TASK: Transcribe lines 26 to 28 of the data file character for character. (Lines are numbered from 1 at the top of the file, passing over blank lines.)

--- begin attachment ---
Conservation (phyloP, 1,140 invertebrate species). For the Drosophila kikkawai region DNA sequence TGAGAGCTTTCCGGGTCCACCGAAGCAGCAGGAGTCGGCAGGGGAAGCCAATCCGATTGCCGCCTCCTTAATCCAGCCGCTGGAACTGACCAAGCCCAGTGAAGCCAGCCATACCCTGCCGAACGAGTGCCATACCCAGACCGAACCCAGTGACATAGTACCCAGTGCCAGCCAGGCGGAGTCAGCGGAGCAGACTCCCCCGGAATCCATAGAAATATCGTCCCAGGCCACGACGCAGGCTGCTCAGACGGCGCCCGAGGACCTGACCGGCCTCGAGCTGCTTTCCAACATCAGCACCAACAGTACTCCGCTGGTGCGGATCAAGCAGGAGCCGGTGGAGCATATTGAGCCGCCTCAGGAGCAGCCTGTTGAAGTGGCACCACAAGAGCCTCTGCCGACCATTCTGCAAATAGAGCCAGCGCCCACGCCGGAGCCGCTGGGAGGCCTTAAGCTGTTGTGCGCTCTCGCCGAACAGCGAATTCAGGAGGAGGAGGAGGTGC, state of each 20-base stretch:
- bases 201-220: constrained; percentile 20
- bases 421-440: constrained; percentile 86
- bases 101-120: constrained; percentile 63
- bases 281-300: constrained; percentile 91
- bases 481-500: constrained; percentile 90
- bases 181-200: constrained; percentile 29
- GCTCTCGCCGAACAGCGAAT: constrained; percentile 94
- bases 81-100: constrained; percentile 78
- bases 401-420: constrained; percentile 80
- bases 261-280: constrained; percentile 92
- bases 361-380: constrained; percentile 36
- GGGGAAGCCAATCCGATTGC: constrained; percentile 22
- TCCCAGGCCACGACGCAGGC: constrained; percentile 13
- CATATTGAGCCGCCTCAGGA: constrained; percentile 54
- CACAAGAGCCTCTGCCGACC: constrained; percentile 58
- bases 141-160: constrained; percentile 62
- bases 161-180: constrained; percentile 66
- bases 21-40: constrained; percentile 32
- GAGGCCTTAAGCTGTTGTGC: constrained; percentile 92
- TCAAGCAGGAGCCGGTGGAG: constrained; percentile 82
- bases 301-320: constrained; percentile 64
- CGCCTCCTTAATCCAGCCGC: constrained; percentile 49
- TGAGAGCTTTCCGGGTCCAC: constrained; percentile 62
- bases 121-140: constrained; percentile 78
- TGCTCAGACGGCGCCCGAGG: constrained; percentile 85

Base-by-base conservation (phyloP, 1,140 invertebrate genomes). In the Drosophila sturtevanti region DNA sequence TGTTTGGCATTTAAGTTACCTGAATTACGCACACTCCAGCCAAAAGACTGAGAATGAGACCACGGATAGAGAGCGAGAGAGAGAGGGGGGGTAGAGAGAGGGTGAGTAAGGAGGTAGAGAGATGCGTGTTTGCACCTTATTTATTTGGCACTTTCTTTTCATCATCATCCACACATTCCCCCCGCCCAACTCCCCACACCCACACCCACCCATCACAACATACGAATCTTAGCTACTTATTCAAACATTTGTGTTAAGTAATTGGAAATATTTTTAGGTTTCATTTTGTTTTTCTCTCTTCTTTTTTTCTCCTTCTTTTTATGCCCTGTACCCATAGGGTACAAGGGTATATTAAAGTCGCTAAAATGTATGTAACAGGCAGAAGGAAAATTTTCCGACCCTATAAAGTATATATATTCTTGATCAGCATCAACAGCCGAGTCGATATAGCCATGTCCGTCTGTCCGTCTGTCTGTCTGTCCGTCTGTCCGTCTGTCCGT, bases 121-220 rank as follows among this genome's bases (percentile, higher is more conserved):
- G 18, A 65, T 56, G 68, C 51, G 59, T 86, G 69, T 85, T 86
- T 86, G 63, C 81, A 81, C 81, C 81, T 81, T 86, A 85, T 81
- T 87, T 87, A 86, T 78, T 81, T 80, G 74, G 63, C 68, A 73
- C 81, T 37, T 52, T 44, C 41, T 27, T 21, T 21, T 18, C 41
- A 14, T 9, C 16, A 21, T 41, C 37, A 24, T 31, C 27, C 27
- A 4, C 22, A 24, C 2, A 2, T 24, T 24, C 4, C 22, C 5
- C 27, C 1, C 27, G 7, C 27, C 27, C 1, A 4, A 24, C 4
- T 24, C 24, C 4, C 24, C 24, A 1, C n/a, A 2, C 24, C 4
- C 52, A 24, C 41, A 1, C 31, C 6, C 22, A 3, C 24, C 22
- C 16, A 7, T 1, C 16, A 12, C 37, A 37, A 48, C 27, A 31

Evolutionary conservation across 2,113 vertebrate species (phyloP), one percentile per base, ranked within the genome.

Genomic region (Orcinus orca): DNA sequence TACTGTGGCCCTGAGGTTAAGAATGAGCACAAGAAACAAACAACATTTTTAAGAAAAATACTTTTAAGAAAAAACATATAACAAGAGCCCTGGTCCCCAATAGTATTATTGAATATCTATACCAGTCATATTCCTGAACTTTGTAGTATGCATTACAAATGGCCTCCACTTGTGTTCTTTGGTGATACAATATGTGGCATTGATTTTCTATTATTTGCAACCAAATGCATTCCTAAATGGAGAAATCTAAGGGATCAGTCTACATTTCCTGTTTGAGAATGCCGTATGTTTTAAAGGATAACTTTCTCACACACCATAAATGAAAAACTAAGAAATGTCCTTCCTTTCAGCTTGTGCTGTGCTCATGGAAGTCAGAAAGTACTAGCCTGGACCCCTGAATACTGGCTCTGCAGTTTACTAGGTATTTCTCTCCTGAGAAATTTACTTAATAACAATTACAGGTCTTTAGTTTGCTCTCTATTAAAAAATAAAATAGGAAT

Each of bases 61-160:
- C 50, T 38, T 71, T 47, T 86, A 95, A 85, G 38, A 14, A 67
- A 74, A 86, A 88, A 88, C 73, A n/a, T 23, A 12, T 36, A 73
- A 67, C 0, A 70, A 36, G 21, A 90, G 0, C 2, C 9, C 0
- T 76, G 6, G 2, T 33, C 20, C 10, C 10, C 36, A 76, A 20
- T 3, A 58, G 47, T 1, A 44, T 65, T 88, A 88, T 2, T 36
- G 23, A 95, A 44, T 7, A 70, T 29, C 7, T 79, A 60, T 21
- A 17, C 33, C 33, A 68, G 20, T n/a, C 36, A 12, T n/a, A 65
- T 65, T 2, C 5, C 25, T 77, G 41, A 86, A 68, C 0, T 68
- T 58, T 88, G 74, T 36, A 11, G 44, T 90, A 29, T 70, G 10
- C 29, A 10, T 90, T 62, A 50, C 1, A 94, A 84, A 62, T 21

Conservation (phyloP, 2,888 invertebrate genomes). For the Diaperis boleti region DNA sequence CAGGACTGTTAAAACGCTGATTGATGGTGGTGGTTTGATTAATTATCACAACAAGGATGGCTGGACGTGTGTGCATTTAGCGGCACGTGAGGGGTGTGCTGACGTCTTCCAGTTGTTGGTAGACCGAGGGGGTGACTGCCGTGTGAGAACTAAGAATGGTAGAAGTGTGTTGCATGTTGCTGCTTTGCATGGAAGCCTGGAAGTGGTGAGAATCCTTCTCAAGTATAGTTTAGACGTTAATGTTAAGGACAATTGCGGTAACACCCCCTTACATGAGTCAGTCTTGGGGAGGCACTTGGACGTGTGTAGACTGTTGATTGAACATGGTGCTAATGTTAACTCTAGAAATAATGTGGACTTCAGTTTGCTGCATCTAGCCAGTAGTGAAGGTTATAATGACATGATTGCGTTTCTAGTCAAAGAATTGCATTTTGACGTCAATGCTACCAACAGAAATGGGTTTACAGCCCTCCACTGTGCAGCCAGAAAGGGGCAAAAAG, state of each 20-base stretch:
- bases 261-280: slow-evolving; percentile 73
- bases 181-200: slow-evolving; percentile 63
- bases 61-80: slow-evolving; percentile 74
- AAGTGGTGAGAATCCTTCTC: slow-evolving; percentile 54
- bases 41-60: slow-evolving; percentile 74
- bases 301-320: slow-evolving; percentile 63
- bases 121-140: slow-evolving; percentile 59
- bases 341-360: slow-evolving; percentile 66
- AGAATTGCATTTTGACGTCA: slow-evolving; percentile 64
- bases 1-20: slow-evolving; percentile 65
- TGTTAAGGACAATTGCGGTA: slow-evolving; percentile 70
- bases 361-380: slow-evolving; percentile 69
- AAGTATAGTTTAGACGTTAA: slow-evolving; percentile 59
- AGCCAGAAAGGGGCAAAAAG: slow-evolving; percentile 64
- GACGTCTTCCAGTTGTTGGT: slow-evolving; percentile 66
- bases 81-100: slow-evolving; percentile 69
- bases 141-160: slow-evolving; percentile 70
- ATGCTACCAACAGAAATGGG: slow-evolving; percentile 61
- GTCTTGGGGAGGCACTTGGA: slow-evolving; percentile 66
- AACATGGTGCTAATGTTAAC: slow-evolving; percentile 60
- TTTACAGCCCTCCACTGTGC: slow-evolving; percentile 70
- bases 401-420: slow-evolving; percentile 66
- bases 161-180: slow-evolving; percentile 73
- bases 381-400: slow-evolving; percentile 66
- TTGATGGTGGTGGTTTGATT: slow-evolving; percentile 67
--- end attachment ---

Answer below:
- TGCTCAGACGGCGCCCGAGG: constrained; percentile 85

Base-by-base conservation (phyloP, 1,140 invertebrate genomes). In the Drosophila sturtevanti region DNA sequence TGTTTGGCATTTAAGTTACCTGAATTACGCACACTCCAGCCAAAAGACTGAGAATGAGACCACGGATAGAGAGCGAGAGAGAGAGGGGGGGTAGAGAGAGGGTGAGTAAGGAGGTAGAGAGATGCGTGTTTGCACCTTATTTATTTGGCACTTTCTTTTCATCATCATCCACACATTCCCCCCGCCCAACTCCCCACACCCACACCCACCCATCACAACATACGAATCTTAGCTACTTATTCAAACATTTGTGTTAAGTAATTGGAAATATTTTTAGGTTTCATTTTGTTTTTCTCTCTTCTTTTTTTCTCCTTCTTTTTATGCCCTGTACCCATAGGGTACAAGGGTATATTAAAGTCGCTAAAATGTATGTAACAGGCAGAAGGAAAATTTTCCGACCCTATAAAGTATATATATTCTTGATCAGCATCAACAGCCGAGTCGATATAGCCATGTCCGTCTGTCCGTCTGTCTGTCTGTCCGTCTGTCCGTCTGTCCGT, bases 121-220 rank as follows among this genome's bases (percentile, higher is more conserved):
- G 18, A 65, T 56, G 68, C 51, G 59, T 86, G 69, T 85, T 86